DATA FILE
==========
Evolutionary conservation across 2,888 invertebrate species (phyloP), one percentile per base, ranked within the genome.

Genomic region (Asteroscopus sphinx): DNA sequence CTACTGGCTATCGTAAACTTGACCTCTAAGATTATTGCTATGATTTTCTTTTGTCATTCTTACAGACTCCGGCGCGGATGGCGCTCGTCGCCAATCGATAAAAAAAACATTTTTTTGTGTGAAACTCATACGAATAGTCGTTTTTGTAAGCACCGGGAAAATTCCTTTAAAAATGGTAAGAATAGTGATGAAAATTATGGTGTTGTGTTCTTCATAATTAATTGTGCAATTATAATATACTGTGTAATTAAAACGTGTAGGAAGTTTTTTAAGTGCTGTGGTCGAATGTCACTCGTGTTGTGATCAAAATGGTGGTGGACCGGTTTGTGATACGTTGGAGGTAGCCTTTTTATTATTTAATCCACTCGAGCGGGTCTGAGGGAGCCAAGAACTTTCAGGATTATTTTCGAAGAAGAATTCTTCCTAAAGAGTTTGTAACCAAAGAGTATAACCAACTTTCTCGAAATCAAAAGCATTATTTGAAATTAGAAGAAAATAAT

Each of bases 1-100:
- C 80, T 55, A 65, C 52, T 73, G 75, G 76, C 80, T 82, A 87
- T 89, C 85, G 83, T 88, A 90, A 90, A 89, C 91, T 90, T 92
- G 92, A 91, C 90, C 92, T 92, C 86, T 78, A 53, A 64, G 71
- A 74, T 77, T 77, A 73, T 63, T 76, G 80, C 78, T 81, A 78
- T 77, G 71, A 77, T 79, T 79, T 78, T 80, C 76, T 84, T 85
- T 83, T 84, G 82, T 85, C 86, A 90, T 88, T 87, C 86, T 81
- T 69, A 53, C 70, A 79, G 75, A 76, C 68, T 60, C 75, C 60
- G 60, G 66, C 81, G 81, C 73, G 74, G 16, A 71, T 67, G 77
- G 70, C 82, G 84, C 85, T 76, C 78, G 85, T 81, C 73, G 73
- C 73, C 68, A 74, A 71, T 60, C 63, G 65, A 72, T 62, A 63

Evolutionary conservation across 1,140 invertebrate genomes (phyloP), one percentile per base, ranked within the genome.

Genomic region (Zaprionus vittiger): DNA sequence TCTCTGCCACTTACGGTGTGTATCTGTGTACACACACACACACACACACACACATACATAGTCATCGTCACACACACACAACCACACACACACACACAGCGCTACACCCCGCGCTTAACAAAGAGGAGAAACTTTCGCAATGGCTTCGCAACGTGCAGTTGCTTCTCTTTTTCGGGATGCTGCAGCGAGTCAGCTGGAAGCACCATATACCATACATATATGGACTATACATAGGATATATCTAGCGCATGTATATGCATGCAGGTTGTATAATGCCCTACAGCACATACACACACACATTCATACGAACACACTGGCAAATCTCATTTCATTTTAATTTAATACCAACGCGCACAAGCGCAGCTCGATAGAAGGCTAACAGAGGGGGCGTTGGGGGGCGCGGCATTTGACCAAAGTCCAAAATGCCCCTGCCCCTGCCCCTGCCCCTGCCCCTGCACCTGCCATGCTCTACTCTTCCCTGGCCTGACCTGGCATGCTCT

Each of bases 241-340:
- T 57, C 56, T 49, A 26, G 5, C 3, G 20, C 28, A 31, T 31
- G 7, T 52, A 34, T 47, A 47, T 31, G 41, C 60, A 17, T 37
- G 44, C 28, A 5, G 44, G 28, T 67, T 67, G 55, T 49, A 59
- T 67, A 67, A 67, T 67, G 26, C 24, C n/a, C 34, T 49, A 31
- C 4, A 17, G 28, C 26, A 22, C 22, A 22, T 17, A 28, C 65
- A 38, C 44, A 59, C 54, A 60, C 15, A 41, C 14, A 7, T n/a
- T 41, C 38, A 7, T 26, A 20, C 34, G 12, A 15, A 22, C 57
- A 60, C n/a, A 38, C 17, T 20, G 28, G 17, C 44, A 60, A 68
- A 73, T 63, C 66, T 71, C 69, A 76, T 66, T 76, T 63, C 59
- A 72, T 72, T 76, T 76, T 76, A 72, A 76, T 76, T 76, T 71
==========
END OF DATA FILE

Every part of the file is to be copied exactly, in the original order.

Evolutionary conservation across 2,888 invertebrate species (phyloP), one percentile per base, ranked within the genome.

Genomic region (Asteroscopus sphinx): DNA sequence CTACTGGCTATCGTAAACTTGACCTCTAAGATTATTGCTATGATTTTCTTTTGTCATTCTTACAGACTCCGGCGCGGATGGCGCTCGTCGCCAATCGATAAAAAAAACATTTTTTTGTGTGAAACTCATACGAATAGTCGTTTTTGTAAGCACCGGGAAAATTCCTTTAAAAATGGTAAGAATAGTGATGAAAATTATGGTGTTGTGTTCTTCATAATTAATTGTGCAATTATAATATACTGTGTAATTAAAACGTGTAGGAAGTTTTTTAAGTGCTGTGGTCGAATGTCACTCGTGTTGTGATCAAAATGGTGGTGGACCGGTTTGTGATACGTTGGAGGTAGCCTTTTTATTATTTAATCCACTCGAGCGGGTCTGAGGGAGCCAAGAACTTTCAGGATTATTTTCGAAGAAGAATTCTTCCTAAAGAGTTTGTAACCAAAGAGTATAACCAACTTTCTCGAAATCAAAAGCATTATTTGAAATTAGAAGAAAATAAT

Each of bases 1-100:
- C 80, T 55, A 65, C 52, T 73, G 75, G 76, C 80, T 82, A 87
- T 89, C 85, G 83, T 88, A 90, A 90, A 89, C 91, T 90, T 92
- G 92, A 91, C 90, C 92, T 92, C 86, T 78, A 53, A 64, G 71
- A 74, T 77, T 77, A 73, T 63, T 76, G 80, C 78, T 81, A 78
- T 77, G 71, A 77, T 79, T 79, T 78, T 80, C 76, T 84, T 85
- T 83, T 84, G 82, T 85, C 86, A 90, T 88, T 87, C 86, T 81
- T 69, A 53, C 70, A 79, G 75, A 76, C 68, T 60, C 75, C 60
- G 60, G 66, C 81, G 81, C 73, G 74, G 16, A 71, T 67, G 77
- G 70, C 82, G 84, C 85, T 76, C 78, G 85, T 81, C 73, G 73
- C 73, C 68, A 74, A 71, T 60, C 63, G 65, A 72, T 62, A 63

Evolutionary conservation across 1,140 invertebrate genomes (phyloP), one percentile per base, ranked within the genome.

Genomic region (Zaprionus vittiger): DNA sequence TCTCTGCCACTTACGGTGTGTATCTGTGTACACACACACACACACACACACACATACATAGTCATCGTCACACACACACAACCACACACACACACACAGCGCTACACCCCGCGCTTAACAAAGAGGAGAAACTTTCGCAATGGCTTCGCAACGTGCAGTTGCTTCTCTTTTTCGGGATGCTGCAGCGAGTCAGCTGGAAGCACCATATACCATACATATATGGACTATACATAGGATATATCTAGCGCATGTATATGCATGCAGGTTGTATAATGCCCTACAGCACATACACACACACATTCATACGAACACACTGGCAAATCTCATTTCATTTTAATTTAATACCAACGCGCACAAGCGCAGCTCGATAGAAGGCTAACAGAGGGGGCGTTGGGGGGCGCGGCATTTGACCAAAGTCCAAAATGCCCCTGCCCCTGCCCCTGCCCCTGCCCCTGCACCTGCCATGCTCTACTCTTCCCTGGCCTGACCTGGCATGCTCT

Each of bases 241-340:
- T 57, C 56, T 49, A 26, G 5, C 3, G 20, C 28, A 31, T 31
- G 7, T 52, A 34, T 47, A 47, T 31, G 41, C 60, A 17, T 37
- G 44, C 28, A 5, G 44, G 28, T 67, T 67, G 55, T 49, A 59
- T 67, A 67, A 67, T 67, G 26, C 24, C n/a, C 34, T 49, A 31
- C 4, A 17, G 28, C 26, A 22, C 22, A 22, T 17, A 28, C 65
- A 38, C 44, A 59, C 54, A 60, C 15, A 41, C 14, A 7, T n/a
- T 41, C 38, A 7, T 26, A 20, C 34, G 12, A 15, A 22, C 57
- A 60, C n/a, A 38, C 17, T 20, G 28, G 17, C 44, A 60, A 68
- A 73, T 63, C 66, T 71, C 69, A 76, T 66, T 76, T 63, C 59
- A 72, T 72, T 76, T 76, T 76, A 72, A 76, T 76, T 76, T 71